Australian Cops Look to Stop Racial Violence

Authorities moved to crack down on rioters after two days of racial unrest in Sydney's beachside suburbs, while people of Middle Eastern descent were allegedly assaulted by whites in two other cities amid concerns the violence could spread, police said Tuesday.

Police stopped and searched dozens of cars in the Sydney suburb of Cronulla — where an attack Sunday by 5,000 white youths against people they believed were of Lebanese descent sparked two nights of race riots. But no arrests were reported Tuesday and an uneasy calm returned to Sydney.

The rioting began Sunday on Cronulla Beach when about 5,000 white youths — rallied by neo-Nazi groups and cell phone text messages — attacked people believed to be of Arab or Middle Eastern descent after rumors spread that Lebanese youths had assaulted two lifeguards earlier this month. Police fought back with batons and pepper spray.

Carloads of young Arab men then struck back in several Sydney suburbs Sunday and Monday nights, fighting with police and smashing the windows of stores, homes and parked cars. Nearly 40 people were injured and 27 arrested in the melees, police said.

Racial tensions in Australia have been rising in recent years, largely because of anti-Muslim sentiment fueled by the Sept. 11, 2001, terrorist attacks in the United States and deadly bombings on the Indonesian island of Bali that killed 202 people, including 88 Australians, in October 2002.

They also were heightened by a gang rape case in 2002 in which prosecutors and witnesses said members of a Lebanese gang hurled racial abuse at their rape victims, all of whom were white. The ringleader, Bilal Skaf, was sentenced to 55 years, an unusually severe sentence for the country.

"The rapes have had a significant impact in terms of race relations in Sydney," said professor Chris Culleen, director of the Institute of Criminology at Sydney University.

In an attempt to keep the peace, lawmakers in New South Wales, where Sydney is located, will meet Thursday to pass laws giving officers tough new powers to crack down on rioters, including ordering bars to shut and erecting roadblocks to effectively seal off suburbs, state leader Morris Iemma announced.

Iemma said he would urge lawmakers to pass legislation increasing prison sentences for riot offenses. He also said police would be given special "lockdown" powers to stop convoys from forming and driving into communities to carry out acts of retribution.

Iemma said the rioters had "effectively declared war on our society and we won't be found wanting in our response."

On Monday, police said they discovered weapons including firebombs and rocks on the roofs of some houses in the beachside suburb of Maroubra. Some of those arrested were armed with machetes and baseball bats.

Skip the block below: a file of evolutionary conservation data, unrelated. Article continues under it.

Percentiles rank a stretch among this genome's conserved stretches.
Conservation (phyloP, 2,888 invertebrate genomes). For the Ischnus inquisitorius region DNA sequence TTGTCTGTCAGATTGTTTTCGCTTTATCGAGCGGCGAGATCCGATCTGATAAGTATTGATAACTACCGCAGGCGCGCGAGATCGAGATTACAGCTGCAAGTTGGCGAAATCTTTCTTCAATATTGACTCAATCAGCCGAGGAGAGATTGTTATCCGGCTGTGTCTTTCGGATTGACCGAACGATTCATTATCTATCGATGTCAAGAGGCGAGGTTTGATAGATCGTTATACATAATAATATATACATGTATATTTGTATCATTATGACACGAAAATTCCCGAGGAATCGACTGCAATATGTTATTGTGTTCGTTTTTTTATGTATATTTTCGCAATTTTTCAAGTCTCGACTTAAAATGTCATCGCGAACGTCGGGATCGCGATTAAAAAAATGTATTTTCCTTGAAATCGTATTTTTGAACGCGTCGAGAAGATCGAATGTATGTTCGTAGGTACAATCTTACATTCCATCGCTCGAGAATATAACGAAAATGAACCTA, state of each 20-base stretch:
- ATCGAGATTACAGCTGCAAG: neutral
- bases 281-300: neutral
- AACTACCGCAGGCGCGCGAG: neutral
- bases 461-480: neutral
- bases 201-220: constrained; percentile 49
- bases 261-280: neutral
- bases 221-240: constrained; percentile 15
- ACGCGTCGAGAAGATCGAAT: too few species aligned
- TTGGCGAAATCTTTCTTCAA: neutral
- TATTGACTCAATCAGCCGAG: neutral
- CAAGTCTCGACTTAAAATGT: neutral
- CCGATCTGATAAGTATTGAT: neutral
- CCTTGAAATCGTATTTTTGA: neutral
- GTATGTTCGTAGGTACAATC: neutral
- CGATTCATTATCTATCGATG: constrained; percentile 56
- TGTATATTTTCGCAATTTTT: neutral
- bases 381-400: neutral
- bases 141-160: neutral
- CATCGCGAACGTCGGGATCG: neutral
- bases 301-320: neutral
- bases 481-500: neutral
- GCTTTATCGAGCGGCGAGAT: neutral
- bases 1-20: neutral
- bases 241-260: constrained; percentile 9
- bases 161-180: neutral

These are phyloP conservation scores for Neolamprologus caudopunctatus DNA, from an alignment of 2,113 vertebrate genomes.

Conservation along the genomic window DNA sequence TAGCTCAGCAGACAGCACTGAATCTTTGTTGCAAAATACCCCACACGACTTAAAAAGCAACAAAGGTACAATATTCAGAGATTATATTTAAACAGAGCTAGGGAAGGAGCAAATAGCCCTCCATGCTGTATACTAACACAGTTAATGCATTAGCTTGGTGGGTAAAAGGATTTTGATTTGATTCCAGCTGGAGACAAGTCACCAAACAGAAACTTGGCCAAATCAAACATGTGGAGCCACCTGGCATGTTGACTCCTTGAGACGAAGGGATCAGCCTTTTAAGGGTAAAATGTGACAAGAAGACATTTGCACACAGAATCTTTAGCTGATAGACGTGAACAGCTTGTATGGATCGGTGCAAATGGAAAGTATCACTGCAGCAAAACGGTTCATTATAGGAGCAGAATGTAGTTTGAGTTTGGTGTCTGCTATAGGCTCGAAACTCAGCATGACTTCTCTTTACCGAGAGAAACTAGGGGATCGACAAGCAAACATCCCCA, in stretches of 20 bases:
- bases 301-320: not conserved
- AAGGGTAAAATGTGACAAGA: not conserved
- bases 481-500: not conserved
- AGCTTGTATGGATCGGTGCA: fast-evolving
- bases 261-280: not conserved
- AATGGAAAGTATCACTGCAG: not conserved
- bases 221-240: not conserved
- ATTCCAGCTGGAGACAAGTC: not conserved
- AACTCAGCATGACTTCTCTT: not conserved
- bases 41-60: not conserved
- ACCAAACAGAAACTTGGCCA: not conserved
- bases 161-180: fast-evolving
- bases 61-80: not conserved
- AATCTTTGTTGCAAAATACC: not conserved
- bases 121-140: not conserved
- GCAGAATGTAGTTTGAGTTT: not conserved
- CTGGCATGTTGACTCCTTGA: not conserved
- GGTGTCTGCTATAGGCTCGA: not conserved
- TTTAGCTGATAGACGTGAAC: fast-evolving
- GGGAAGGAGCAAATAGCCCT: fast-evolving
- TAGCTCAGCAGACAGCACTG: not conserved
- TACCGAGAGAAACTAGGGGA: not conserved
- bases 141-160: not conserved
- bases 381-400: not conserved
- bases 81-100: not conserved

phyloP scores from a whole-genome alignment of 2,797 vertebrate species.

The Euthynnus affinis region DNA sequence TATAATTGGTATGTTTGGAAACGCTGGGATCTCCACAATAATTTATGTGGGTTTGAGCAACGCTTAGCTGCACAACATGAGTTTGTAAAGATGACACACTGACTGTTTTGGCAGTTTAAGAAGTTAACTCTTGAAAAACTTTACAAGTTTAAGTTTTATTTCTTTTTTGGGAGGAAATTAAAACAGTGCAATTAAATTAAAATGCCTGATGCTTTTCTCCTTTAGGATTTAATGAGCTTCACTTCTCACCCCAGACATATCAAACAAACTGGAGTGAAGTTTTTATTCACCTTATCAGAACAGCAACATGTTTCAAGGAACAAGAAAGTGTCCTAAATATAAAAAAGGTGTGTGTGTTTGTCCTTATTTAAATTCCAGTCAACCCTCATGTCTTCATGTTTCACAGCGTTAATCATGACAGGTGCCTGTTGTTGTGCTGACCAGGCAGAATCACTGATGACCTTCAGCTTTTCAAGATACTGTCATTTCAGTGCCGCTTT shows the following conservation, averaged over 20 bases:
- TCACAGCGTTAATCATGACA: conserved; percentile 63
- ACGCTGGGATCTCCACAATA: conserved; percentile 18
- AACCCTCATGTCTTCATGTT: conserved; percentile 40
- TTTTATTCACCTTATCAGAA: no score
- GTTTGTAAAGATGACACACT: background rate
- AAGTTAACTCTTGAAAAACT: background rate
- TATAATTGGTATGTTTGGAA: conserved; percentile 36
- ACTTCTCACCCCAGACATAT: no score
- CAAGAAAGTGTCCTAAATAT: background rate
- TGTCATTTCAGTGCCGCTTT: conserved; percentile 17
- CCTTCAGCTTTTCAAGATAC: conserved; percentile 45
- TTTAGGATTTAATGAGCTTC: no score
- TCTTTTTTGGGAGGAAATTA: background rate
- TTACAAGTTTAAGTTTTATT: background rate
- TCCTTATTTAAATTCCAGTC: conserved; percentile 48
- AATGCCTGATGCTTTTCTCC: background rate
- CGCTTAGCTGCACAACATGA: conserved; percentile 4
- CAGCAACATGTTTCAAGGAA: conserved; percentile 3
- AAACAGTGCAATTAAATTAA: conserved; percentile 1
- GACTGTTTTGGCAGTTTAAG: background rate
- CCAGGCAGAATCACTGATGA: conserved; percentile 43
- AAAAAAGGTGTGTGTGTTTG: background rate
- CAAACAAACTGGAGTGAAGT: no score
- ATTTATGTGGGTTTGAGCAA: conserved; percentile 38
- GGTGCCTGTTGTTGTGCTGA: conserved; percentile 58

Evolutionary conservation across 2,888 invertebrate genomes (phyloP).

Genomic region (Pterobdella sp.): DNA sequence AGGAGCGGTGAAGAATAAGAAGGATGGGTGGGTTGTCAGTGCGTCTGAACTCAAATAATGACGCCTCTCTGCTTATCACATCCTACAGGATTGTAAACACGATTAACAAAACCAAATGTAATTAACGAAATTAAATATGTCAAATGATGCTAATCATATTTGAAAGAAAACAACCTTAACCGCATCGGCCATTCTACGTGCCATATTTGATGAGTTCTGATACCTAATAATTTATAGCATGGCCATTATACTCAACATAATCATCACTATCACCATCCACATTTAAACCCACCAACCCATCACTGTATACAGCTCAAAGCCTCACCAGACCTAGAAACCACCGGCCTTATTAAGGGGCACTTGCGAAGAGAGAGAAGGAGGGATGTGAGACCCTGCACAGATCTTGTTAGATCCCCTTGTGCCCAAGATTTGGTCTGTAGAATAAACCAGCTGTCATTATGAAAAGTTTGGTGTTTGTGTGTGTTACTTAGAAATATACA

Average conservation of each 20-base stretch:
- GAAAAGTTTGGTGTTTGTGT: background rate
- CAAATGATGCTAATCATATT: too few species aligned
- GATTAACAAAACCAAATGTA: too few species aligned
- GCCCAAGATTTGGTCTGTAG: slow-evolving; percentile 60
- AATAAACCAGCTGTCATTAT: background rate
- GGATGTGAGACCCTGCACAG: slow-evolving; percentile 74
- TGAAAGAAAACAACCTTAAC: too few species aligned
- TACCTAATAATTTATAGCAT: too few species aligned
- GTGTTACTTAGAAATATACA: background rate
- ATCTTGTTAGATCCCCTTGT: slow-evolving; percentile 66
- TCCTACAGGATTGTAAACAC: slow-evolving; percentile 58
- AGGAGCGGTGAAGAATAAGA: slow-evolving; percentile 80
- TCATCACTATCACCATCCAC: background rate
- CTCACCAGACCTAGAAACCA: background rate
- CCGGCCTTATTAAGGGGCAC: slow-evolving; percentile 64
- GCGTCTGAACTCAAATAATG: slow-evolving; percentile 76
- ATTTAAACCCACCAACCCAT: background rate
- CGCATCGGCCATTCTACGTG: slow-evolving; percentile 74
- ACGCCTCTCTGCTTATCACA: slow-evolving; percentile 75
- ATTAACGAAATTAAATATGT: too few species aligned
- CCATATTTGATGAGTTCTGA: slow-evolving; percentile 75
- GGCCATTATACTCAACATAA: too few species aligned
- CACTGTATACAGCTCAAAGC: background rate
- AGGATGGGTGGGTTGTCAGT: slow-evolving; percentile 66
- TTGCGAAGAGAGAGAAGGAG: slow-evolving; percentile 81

Elsewhere, Australian Broadcasting Corp. radio reported Tuesday that a family of Middle Eastern origin was attacked the night before in the western city of Perth by a group of 11 white men, who threw eggs, shouted abuse and kicked their garage door.

Perth police Superintendent Shayne Maines said authorities could not rule out a link between the attack and the racial violence in Sydney. "There was some suggestion they did make ethnically related comments to the occupant of the house," Maines said.

In Adelaide, a taxi driver of Lebanese origin, Hossein Kazemi, was injured Tuesday when he was punched by a passenger. Police said there was an argument over the fare, but the victim was taunted about the riots in Sydney because he was of Lebanese origin.

And on the Gold Coast in Queensland state, text messages targeting ethnic groups have called for people to attend a demonstration on Sunday and to start "cracking skulls," Australian Associated Press reported.

Prime Minister John Howard, who has defended Australia's policy of tolerance, noting the nation has successfully absorbed millions of foreigners, denounced the violence and called for calm.

"The incidents were appalling. There is no doubt about that. Violence is never acceptable," Howard said in the Malaysian city of Kuala Lumpur, where he was attending a regional summit. "And people who indulge in violence are breaking the law and they should be punished."

The unrest recalled three weeks of rioting in France that began in the suburbs of Paris on Oct. 27 and spread nationwide, baring frustration in communities with high immigrant and Muslim populations.

In the 2001 census, nearly a quarter of Australia's 20 million people said they were born overseas. The country has about 300,000 Muslims, most in lower income suburbs of large cities.

Sydney also has a large community of Lebanese who mostly live in a cluster of lower-income neighborhoods close to the city's Olympic sports complex. New South Wales state's Gov. Marie Bashir — who holds a largely ceremonial role as local representative of Britain's monarch — comes from a Lebanese family.